Cybersecurity Considerations for Business Leaders Navigating COVID-19 Disruptions
Cybersecurity Considerations for Business Leaders Navigating COVID-19 Disruptions
In this article, we discuss what needs to be at the forefront of every business leaders' mind when it comes to protecting their organization during quarantine.
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Businesses around the world have responded to the evolving health and financial risk factors posed by coronavirus disease 2019 (“COVID-19” or the “virus”) with significant workforce changes, including asking employees to work remotely to mitigate the risk of transmission in the workplace. Some companies facing more dire circumstances have taken actions including furloughing or laying off workers.
Such changes not only pose challenges for businesses from a collaboration and continuity of operations standpoint, but they also involve cybersecurity risks that business leaders must carefully assess and mitigate. With headlines suggesting that COVID-19 will remain a top business challenge for some time, leaders should refocus attention on how they can proactively manage risk, including from a cybersecurity standpoint.
This article outlines cybersecurity issues business leaders should take into consideration as they navigate the business changes brought on by the COVID-19 pandemic. In many industries, the current situation is causing unprecedented business disruption. As a result, organizations are either devising or revisiting strategies for weathering the storm. Leaders should identify and prepare for cybersecurity-related contingencies appropriate to scenarios their business may face, which may include (but are not limited to):
- Unavailability of key personnel necessary for important cybersecurity functions.
- COVID-19-themed phishing attacks, social engineering activity, and targeted intrusions.
- An abrupt transition to a partial or fully-remote workforce.
- Protection of organizational assets, including intellectual property and trade secrets, especially during workforce reductions and subsequent organizational changes.
Businesses Should Remain Focused on Proactively Addressing Cyber Threats
Recently reported cybersecurity attacks — including on the U.S. Health and Human Services Department and private organizations involved in the global fight against the virus — are stark reminders that leaders must not lose sight of cybersecurity threats, even as their organizations are buffeted by the unprecedented financial and operational challenges brought on by COVID-19.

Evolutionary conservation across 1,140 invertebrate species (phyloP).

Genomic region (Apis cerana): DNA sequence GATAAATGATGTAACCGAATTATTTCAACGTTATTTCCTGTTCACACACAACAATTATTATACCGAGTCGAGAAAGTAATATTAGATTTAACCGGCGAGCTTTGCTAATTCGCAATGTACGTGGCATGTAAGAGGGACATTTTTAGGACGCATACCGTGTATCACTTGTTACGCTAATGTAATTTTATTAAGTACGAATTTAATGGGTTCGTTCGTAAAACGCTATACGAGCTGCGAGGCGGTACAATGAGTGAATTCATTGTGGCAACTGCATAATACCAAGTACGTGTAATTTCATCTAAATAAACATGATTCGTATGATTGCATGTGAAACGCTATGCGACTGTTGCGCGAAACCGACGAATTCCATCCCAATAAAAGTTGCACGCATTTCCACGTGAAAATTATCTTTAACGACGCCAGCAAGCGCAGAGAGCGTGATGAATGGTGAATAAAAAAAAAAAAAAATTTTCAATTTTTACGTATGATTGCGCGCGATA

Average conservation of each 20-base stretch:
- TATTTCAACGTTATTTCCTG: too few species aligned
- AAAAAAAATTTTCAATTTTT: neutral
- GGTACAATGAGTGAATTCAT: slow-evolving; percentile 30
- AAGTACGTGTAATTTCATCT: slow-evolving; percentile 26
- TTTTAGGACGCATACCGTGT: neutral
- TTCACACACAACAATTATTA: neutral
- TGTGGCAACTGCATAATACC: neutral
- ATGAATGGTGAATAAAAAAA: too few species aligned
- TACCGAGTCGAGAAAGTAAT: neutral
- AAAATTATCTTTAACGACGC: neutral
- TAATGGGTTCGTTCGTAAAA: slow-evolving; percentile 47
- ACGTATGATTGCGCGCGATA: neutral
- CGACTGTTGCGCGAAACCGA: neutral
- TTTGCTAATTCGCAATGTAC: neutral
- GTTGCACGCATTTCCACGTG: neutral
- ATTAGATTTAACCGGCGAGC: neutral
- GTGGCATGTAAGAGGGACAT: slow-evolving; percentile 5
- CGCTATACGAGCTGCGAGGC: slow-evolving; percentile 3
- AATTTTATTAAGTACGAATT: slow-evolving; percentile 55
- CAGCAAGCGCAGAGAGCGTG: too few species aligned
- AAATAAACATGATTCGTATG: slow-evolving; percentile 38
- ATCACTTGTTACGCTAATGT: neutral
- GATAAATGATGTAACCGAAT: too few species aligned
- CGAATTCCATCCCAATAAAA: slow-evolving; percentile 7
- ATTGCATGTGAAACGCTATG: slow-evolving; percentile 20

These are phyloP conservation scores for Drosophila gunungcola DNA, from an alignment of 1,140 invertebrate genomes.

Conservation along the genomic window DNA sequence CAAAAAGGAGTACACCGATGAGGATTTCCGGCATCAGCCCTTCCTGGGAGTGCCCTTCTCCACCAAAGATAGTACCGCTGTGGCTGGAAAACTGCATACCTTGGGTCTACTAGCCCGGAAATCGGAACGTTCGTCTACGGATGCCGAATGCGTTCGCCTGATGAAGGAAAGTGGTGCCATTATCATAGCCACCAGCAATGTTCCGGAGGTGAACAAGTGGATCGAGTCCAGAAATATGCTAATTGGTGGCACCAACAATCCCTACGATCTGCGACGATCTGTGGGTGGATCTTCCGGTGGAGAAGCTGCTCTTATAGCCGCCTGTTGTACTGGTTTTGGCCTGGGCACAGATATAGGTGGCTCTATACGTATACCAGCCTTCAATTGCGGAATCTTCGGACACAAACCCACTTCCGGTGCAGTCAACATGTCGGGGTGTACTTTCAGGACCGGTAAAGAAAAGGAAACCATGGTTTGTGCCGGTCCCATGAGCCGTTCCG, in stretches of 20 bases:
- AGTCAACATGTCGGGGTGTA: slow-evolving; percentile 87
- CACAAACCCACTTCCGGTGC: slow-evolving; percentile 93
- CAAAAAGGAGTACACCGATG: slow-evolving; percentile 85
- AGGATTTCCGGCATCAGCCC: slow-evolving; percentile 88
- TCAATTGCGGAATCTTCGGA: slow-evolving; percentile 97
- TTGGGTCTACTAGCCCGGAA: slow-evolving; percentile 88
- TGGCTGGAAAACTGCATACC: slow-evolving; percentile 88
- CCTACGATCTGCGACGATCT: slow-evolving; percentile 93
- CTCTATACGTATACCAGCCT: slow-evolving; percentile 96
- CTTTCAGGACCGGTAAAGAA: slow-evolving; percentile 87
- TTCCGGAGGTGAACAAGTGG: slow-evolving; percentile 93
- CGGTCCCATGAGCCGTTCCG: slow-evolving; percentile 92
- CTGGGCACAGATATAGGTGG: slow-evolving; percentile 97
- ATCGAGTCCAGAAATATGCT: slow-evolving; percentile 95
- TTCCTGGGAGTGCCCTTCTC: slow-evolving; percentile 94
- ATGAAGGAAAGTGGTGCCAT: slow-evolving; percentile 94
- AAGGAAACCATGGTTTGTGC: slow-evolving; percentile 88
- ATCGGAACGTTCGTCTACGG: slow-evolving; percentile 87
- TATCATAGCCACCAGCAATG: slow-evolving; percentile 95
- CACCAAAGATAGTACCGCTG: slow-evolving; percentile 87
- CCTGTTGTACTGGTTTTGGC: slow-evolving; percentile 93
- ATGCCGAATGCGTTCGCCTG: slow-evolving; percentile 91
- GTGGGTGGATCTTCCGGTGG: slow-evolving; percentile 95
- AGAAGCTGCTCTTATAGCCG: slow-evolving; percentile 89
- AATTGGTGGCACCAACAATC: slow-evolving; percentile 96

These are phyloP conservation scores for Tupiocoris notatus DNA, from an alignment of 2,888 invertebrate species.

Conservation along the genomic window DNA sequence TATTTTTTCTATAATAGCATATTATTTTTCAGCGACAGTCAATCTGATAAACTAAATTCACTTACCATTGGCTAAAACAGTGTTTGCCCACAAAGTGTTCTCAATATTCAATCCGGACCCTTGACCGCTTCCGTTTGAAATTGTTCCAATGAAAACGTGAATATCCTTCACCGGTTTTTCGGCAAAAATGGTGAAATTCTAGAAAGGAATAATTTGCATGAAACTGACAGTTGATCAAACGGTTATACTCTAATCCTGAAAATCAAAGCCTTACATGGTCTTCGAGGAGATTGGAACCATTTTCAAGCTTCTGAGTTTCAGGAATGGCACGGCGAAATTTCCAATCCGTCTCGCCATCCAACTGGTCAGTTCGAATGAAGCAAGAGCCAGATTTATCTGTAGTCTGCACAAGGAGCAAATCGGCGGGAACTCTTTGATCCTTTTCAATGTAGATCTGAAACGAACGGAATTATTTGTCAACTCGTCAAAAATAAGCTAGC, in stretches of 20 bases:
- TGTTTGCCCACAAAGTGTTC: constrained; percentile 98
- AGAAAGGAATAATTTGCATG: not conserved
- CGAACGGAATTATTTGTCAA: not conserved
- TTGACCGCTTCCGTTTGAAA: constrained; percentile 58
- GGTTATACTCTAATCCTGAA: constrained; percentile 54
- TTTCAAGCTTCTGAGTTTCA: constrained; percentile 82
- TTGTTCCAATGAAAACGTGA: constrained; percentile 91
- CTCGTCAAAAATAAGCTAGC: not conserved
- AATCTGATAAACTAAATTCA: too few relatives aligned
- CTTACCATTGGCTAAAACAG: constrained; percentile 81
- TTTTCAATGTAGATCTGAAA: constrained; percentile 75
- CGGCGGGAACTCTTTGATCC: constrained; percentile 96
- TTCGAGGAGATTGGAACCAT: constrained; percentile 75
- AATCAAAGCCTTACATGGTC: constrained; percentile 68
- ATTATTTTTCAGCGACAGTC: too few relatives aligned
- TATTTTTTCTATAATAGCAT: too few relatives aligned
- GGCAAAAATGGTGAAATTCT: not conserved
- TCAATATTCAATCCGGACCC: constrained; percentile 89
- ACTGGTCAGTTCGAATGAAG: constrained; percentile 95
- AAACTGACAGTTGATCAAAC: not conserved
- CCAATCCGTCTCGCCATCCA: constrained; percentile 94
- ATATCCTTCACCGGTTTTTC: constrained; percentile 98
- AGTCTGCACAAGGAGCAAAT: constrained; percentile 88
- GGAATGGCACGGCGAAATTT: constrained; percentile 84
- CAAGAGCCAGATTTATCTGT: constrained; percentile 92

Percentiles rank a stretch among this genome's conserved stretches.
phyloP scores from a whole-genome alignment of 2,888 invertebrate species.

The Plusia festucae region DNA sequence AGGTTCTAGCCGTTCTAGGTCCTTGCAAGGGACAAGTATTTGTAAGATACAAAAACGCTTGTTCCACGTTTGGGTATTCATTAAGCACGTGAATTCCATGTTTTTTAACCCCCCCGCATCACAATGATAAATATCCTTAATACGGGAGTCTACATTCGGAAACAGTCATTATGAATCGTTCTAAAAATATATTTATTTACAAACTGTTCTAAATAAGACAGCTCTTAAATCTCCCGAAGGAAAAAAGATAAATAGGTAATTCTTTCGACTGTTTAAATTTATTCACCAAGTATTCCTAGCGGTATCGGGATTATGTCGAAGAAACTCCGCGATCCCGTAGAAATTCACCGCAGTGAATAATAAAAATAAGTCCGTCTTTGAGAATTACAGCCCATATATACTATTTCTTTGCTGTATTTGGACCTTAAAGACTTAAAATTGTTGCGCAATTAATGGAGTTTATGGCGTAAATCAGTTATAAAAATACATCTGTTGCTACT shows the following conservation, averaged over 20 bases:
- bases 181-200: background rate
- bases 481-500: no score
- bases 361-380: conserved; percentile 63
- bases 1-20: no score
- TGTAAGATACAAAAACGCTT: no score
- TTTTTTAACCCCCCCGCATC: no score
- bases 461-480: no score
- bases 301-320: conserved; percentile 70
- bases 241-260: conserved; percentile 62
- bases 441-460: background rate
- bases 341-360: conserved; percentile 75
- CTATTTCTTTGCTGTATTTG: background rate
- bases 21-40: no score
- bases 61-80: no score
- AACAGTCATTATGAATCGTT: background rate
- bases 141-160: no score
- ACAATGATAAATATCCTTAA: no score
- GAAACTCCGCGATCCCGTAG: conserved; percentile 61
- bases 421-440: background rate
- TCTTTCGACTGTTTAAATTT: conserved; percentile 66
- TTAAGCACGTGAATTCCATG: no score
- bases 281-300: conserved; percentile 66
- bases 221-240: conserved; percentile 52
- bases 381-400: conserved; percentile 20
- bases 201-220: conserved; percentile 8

Leaders will face different challenges as they chart a course for their organizations through the outbreak. An organization’s business model, risk appetite, technology assets and footprint, workforce plans, scale, geographic footprint, and existing cybersecurity capabilities may influence priorities.
As an example, a smaller business may need to prioritize the implementation of foundational security measures, such as mobile device management (MDM) to support effective revocation of access; virtual private network (VPN) solutions to protect data-in-transit; data loss prevention (DLP) to prevent exfiltration of sensitive information; cloud-access security brokers (CASB) to secure cloud access; and employee awareness of common attacks and security best practices.
In contrast, larger corporations may have foundational controls implemented and need to focus on the coverage, maturity, and efficacy of existing cybersecurity controls, as well as abuse cases likely to be exploited by a more sophisticated adversary (e.g. exfiltration of intellectual property via unmanaged devices, cloud-based solutions, or third party products). Despite the differences, all organizations — especially those that must protect highly confidential information, intellectual property and trade secrets — should leverage industry standards and frameworks (e.g. ISO, NIST, CIS Controls, or OWASP) to ensure that cybersecurity measures are comprehensive enough to provide effective protection for key organizational data and assets.
This last point is critically important. Should regulatory action or litigation arise as a result of the compromise or misappropriation of an organization’s information?